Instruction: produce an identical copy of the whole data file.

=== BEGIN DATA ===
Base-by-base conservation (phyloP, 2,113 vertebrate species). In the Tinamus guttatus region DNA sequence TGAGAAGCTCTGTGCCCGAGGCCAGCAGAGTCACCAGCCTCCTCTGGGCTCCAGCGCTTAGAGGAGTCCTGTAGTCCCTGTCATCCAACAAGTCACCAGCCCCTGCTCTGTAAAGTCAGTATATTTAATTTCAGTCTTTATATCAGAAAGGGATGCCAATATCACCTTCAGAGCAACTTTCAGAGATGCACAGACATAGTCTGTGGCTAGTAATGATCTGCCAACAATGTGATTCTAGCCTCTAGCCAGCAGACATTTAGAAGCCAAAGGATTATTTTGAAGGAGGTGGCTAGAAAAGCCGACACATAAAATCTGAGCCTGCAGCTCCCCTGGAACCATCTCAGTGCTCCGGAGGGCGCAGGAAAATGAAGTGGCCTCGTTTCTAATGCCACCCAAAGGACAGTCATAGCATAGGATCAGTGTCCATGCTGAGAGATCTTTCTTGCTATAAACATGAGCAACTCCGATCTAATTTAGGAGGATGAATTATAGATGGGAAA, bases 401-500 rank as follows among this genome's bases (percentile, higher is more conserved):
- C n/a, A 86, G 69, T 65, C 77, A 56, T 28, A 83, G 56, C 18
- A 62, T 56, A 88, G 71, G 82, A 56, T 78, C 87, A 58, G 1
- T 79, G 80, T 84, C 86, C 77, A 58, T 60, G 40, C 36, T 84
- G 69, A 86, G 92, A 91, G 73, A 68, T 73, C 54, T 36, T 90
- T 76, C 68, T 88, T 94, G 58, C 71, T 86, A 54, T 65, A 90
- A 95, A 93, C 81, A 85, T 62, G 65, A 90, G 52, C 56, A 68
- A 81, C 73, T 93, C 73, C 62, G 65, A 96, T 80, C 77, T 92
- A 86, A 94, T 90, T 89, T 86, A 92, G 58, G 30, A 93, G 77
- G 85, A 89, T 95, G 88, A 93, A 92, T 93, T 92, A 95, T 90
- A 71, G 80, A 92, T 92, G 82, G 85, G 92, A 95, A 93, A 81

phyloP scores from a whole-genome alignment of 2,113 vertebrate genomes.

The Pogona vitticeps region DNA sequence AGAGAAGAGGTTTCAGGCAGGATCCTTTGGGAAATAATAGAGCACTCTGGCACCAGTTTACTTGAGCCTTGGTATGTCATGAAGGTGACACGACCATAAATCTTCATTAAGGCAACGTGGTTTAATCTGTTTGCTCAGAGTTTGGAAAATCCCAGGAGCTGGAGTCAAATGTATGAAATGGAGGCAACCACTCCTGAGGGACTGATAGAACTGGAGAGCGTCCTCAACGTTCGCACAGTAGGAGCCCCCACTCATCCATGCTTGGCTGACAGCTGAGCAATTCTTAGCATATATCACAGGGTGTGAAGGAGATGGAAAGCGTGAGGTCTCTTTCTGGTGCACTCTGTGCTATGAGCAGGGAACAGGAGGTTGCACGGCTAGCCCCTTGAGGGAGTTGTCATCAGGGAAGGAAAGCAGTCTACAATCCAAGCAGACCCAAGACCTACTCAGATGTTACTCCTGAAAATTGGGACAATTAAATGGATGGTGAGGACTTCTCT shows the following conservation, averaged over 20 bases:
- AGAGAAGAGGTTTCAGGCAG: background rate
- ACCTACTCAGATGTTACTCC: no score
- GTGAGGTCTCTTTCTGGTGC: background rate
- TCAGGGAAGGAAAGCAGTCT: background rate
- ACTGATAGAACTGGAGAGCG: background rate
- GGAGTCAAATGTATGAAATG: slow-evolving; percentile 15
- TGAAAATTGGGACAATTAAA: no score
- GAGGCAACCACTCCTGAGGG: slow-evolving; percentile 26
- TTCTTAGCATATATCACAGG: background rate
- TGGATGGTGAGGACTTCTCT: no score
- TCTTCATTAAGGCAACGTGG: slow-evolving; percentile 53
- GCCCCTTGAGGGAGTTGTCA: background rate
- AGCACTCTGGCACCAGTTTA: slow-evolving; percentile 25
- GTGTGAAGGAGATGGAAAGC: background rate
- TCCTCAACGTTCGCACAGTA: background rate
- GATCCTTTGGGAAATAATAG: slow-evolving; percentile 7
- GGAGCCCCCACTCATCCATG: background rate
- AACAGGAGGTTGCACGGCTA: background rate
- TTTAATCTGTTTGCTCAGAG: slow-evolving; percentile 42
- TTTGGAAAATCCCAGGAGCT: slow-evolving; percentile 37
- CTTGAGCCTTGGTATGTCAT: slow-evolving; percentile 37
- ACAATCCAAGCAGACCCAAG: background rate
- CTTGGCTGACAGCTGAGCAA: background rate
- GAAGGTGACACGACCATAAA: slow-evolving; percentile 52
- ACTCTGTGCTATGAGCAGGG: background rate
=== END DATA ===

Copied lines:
Base-by-base conservation (phyloP, 2,113 vertebrate species). In the Tinamus guttatus region DNA sequence TGAGAAGCTCTGTGCCCGAGGCCAGCAGAGTCACCAGCCTCCTCTGGGCTCCAGCGCTTAGAGGAGTCCTGTAGTCCCTGTCATCCAACAAGTCACCAGCCCCTGCTCTGTAAAGTCAGTATATTTAATTTCAGTCTTTATATCAGAAAGGGATGCCAATATCACCTTCAGAGCAACTTTCAGAGATGCACAGACATAGTCTGTGGCTAGTAATGATCTGCCAACAATGTGATTCTAGCCTCTAGCCAGCAGACATTTAGAAGCCAAAGGATTATTTTGAAGGAGGTGGCTAGAAAAGCCGACACATAAAATCTGAGCCTGCAGCTCCCCTGGAACCATCTCAGTGCTCCGGAGGGCGCAGGAAAATGAAGTGGCCTCGTTTCTAATGCCACCCAAAGGACAGTCATAGCATAGGATCAGTGTCCATGCTGAGAGATCTTTCTTGCTATAAACATGAGCAACTCCGATCTAATTTAGGAGGATGAATTATAGATGGGAAA, bases 401-500 rank as follows among this genome's bases (percentile, higher is more conserved):
- C n/a, A 86, G 69, T 65, C 77, A 56, T 28, A 83, G 56, C 18
- A 62, T 56, A 88, G 71, G 82, A 56, T 78, C 87, A 58, G 1
- T 79, G 80, T 84, C 86, C 77, A 58, T 60, G 40, C 36, T 84
- G 69, A 86, G 92, A 91, G 73, A 68, T 73, C 54, T 36, T 90
- T 76, C 68, T 88, T 94, G 58, C 71, T 86, A 54, T 65, A 90
- A 95, A 93, C 81, A 85, T 62, G 65, A 90, G 52, C 56, A 68
- A 81, C 73, T 93, C 73, C 62, G 65, A 96, T 80, C 77, T 92
- A 86, A 94, T 90, T 89, T 86, A 92, G 58, G 30, A 93, G 77
- G 85, A 89, T 95, G 88, A 93, A 92, T 93, T 92, A 95, T 90
- A 71, G 80, A 92, T 92, G 82, G 85, G 92, A 95, A 93, A 81

phyloP scores from a whole-genome alignment of 2,113 vertebrate genomes.

The Pogona vitticeps region DNA sequence AGAGAAGAGGTTTCAGGCAGGATCCTTTGGGAAATAATAGAGCACTCTGGCACCAGTTTACTTGAGCCTTGGTATGTCATGAAGGTGACACGACCATAAATCTTCATTAAGGCAACGTGGTTTAATCTGTTTGCTCAGAGTTTGGAAAATCCCAGGAGCTGGAGTCAAATGTATGAAATGGAGGCAACCACTCCTGAGGGACTGATAGAACTGGAGAGCGTCCTCAACGTTCGCACAGTAGGAGCCCCCACTCATCCATGCTTGGCTGACAGCTGAGCAATTCTTAGCATATATCACAGGGTGTGAAGGAGATGGAAAGCGTGAGGTCTCTTTCTGGTGCACTCTGTGCTATGAGCAGGGAACAGGAGGTTGCACGGCTAGCCCCTTGAGGGAGTTGTCATCAGGGAAGGAAAGCAGTCTACAATCCAAGCAGACCCAAGACCTACTCAGATGTTACTCCTGAAAATTGGGACAATTAAATGGATGGTGAGGACTTCTCT shows the following conservation, averaged over 20 bases:
- AGAGAAGAGGTTTCAGGCAG: background rate
- ACCTACTCAGATGTTACTCC: no score
- GTGAGGTCTCTTTCTGGTGC: background rate
- TCAGGGAAGGAAAGCAGTCT: background rate
- ACTGATAGAACTGGAGAGCG: background rate
- GGAGTCAAATGTATGAAATG: slow-evolving; percentile 15
- TGAAAATTGGGACAATTAAA: no score
- GAGGCAACCACTCCTGAGGG: slow-evolving; percentile 26
- TTCTTAGCATATATCACAGG: background rate
- TGGATGGTGAGGACTTCTCT: no score
- TCTTCATTAAGGCAACGTGG: slow-evolving; percentile 53
- GCCCCTTGAGGGAGTTGTCA: background rate
- AGCACTCTGGCACCAGTTTA: slow-evolving; percentile 25
- GTGTGAAGGAGATGGAAAGC: background rate
- TCCTCAACGTTCGCACAGTA: background rate
- GATCCTTTGGGAAATAATAG: slow-evolving; percentile 7
- GGAGCCCCCACTCATCCATG: background rate
- AACAGGAGGTTGCACGGCTA: background rate
- TTTAATCTGTTTGCTCAGAG: slow-evolving; percentile 42
- TTTGGAAAATCCCAGGAGCT: slow-evolving; percentile 37
- CTTGAGCCTTGGTATGTCAT: slow-evolving; percentile 37
- ACAATCCAAGCAGACCCAAG: background rate
- CTTGGCTGACAGCTGAGCAA: background rate
- GAAGGTGACACGACCATAAA: slow-evolving; percentile 52
- ACTCTGTGCTATGAGCAGGG: background rate